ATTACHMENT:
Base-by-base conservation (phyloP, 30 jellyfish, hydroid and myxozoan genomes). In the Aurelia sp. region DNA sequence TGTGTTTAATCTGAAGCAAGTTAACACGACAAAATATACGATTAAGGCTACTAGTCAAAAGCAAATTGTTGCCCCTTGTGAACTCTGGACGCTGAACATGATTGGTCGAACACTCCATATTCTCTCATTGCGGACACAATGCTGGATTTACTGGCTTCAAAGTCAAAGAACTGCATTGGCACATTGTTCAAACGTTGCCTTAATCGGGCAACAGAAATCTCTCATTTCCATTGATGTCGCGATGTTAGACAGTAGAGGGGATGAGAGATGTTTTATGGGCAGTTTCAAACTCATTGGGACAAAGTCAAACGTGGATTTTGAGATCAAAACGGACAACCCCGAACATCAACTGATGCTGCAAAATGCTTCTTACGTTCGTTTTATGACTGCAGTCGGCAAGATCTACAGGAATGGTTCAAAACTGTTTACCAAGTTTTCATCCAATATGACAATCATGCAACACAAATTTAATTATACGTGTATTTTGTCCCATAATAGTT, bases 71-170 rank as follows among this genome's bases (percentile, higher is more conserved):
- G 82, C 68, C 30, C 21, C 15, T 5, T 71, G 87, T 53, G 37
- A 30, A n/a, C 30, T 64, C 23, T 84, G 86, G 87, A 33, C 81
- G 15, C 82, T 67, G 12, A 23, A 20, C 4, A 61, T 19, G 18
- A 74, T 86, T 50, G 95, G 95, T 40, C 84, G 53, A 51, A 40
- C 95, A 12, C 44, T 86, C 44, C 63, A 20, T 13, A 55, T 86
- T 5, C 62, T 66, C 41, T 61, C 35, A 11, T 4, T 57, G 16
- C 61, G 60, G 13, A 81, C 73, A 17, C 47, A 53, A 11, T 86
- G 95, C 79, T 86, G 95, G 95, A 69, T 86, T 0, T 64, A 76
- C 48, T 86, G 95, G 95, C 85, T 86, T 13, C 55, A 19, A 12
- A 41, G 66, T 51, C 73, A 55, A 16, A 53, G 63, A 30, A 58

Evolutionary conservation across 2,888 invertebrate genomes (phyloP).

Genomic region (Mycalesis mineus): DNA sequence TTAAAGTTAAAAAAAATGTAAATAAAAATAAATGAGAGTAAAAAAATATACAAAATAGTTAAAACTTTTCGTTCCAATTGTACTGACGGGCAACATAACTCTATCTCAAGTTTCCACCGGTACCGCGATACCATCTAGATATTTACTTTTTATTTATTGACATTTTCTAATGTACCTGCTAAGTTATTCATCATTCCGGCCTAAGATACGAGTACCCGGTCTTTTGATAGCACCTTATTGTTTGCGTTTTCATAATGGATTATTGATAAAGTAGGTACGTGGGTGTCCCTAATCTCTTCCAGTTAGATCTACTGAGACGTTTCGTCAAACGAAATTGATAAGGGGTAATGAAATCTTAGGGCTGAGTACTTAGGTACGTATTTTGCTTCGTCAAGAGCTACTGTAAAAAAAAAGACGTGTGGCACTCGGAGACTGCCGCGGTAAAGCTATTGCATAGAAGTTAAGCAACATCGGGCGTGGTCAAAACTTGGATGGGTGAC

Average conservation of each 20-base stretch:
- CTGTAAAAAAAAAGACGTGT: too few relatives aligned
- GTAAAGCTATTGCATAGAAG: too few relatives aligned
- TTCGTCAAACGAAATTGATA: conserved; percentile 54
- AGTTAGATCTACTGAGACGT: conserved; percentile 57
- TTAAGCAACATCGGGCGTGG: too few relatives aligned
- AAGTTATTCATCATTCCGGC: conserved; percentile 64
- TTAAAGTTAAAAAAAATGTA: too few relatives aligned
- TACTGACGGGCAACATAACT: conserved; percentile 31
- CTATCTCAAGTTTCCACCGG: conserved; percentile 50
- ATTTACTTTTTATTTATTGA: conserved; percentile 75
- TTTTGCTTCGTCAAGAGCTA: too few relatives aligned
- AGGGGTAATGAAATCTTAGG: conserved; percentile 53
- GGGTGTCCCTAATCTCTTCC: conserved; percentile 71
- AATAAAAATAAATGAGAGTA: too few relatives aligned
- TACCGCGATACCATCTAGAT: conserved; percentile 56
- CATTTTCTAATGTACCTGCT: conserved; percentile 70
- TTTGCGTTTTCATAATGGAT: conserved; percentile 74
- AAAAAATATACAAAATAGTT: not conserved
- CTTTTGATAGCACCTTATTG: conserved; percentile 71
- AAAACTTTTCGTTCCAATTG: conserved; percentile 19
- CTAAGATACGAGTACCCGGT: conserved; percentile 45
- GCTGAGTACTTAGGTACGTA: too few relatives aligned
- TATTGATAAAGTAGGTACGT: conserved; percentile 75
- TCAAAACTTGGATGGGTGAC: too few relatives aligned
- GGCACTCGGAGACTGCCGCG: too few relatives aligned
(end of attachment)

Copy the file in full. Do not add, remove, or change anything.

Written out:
Base-by-base conservation (phyloP, 30 jellyfish, hydroid and myxozoan genomes). In the Aurelia sp. region DNA sequence TGTGTTTAATCTGAAGCAAGTTAACACGACAAAATATACGATTAAGGCTACTAGTCAAAAGCAAATTGTTGCCCCTTGTGAACTCTGGACGCTGAACATGATTGGTCGAACACTCCATATTCTCTCATTGCGGACACAATGCTGGATTTACTGGCTTCAAAGTCAAAGAACTGCATTGGCACATTGTTCAAACGTTGCCTTAATCGGGCAACAGAAATCTCTCATTTCCATTGATGTCGCGATGTTAGACAGTAGAGGGGATGAGAGATGTTTTATGGGCAGTTTCAAACTCATTGGGACAAAGTCAAACGTGGATTTTGAGATCAAAACGGACAACCCCGAACATCAACTGATGCTGCAAAATGCTTCTTACGTTCGTTTTATGACTGCAGTCGGCAAGATCTACAGGAATGGTTCAAAACTGTTTACCAAGTTTTCATCCAATATGACAATCATGCAACACAAATTTAATTATACGTGTATTTTGTCCCATAATAGTT, bases 71-170 rank as follows among this genome's bases (percentile, higher is more conserved):
- G 82, C 68, C 30, C 21, C 15, T 5, T 71, G 87, T 53, G 37
- A 30, A n/a, C 30, T 64, C 23, T 84, G 86, G 87, A 33, C 81
- G 15, C 82, T 67, G 12, A 23, A 20, C 4, A 61, T 19, G 18
- A 74, T 86, T 50, G 95, G 95, T 40, C 84, G 53, A 51, A 40
- C 95, A 12, C 44, T 86, C 44, C 63, A 20, T 13, A 55, T 86
- T 5, C 62, T 66, C 41, T 61, C 35, A 11, T 4, T 57, G 16
- C 61, G 60, G 13, A 81, C 73, A 17, C 47, A 53, A 11, T 86
- G 95, C 79, T 86, G 95, G 95, A 69, T 86, T 0, T 64, A 76
- C 48, T 86, G 95, G 95, C 85, T 86, T 13, C 55, A 19, A 12
- A 41, G 66, T 51, C 73, A 55, A 16, A 53, G 63, A 30, A 58

Evolutionary conservation across 2,888 invertebrate genomes (phyloP).

Genomic region (Mycalesis mineus): DNA sequence TTAAAGTTAAAAAAAATGTAAATAAAAATAAATGAGAGTAAAAAAATATACAAAATAGTTAAAACTTTTCGTTCCAATTGTACTGACGGGCAACATAACTCTATCTCAAGTTTCCACCGGTACCGCGATACCATCTAGATATTTACTTTTTATTTATTGACATTTTCTAATGTACCTGCTAAGTTATTCATCATTCCGGCCTAAGATACGAGTACCCGGTCTTTTGATAGCACCTTATTGTTTGCGTTTTCATAATGGATTATTGATAAAGTAGGTACGTGGGTGTCCCTAATCTCTTCCAGTTAGATCTACTGAGACGTTTCGTCAAACGAAATTGATAAGGGGTAATGAAATCTTAGGGCTGAGTACTTAGGTACGTATTTTGCTTCGTCAAGAGCTACTGTAAAAAAAAAGACGTGTGGCACTCGGAGACTGCCGCGGTAAAGCTATTGCATAGAAGTTAAGCAACATCGGGCGTGGTCAAAACTTGGATGGGTGAC

Average conservation of each 20-base stretch:
- CTGTAAAAAAAAAGACGTGT: too few relatives aligned
- GTAAAGCTATTGCATAGAAG: too few relatives aligned
- TTCGTCAAACGAAATTGATA: conserved; percentile 54
- AGTTAGATCTACTGAGACGT: conserved; percentile 57
- TTAAGCAACATCGGGCGTGG: too few relatives aligned
- AAGTTATTCATCATTCCGGC: conserved; percentile 64
- TTAAAGTTAAAAAAAATGTA: too few relatives aligned
- TACTGACGGGCAACATAACT: conserved; percentile 31
- CTATCTCAAGTTTCCACCGG: conserved; percentile 50
- ATTTACTTTTTATTTATTGA: conserved; percentile 75
- TTTTGCTTCGTCAAGAGCTA: too few relatives aligned
- AGGGGTAATGAAATCTTAGG: conserved; percentile 53
- GGGTGTCCCTAATCTCTTCC: conserved; percentile 71
- AATAAAAATAAATGAGAGTA: too few relatives aligned
- TACCGCGATACCATCTAGAT: conserved; percentile 56
- CATTTTCTAATGTACCTGCT: conserved; percentile 70
- TTTGCGTTTTCATAATGGAT: conserved; percentile 74
- AAAAAATATACAAAATAGTT: not conserved
- CTTTTGATAGCACCTTATTG: conserved; percentile 71
- AAAACTTTTCGTTCCAATTG: conserved; percentile 19
- CTAAGATACGAGTACCCGGT: conserved; percentile 45
- GCTGAGTACTTAGGTACGTA: too few relatives aligned
- TATTGATAAAGTAGGTACGT: conserved; percentile 75
- TCAAAACTTGGATGGGTGAC: too few relatives aligned
- GGCACTCGGAGACTGCCGCG: too few relatives aligned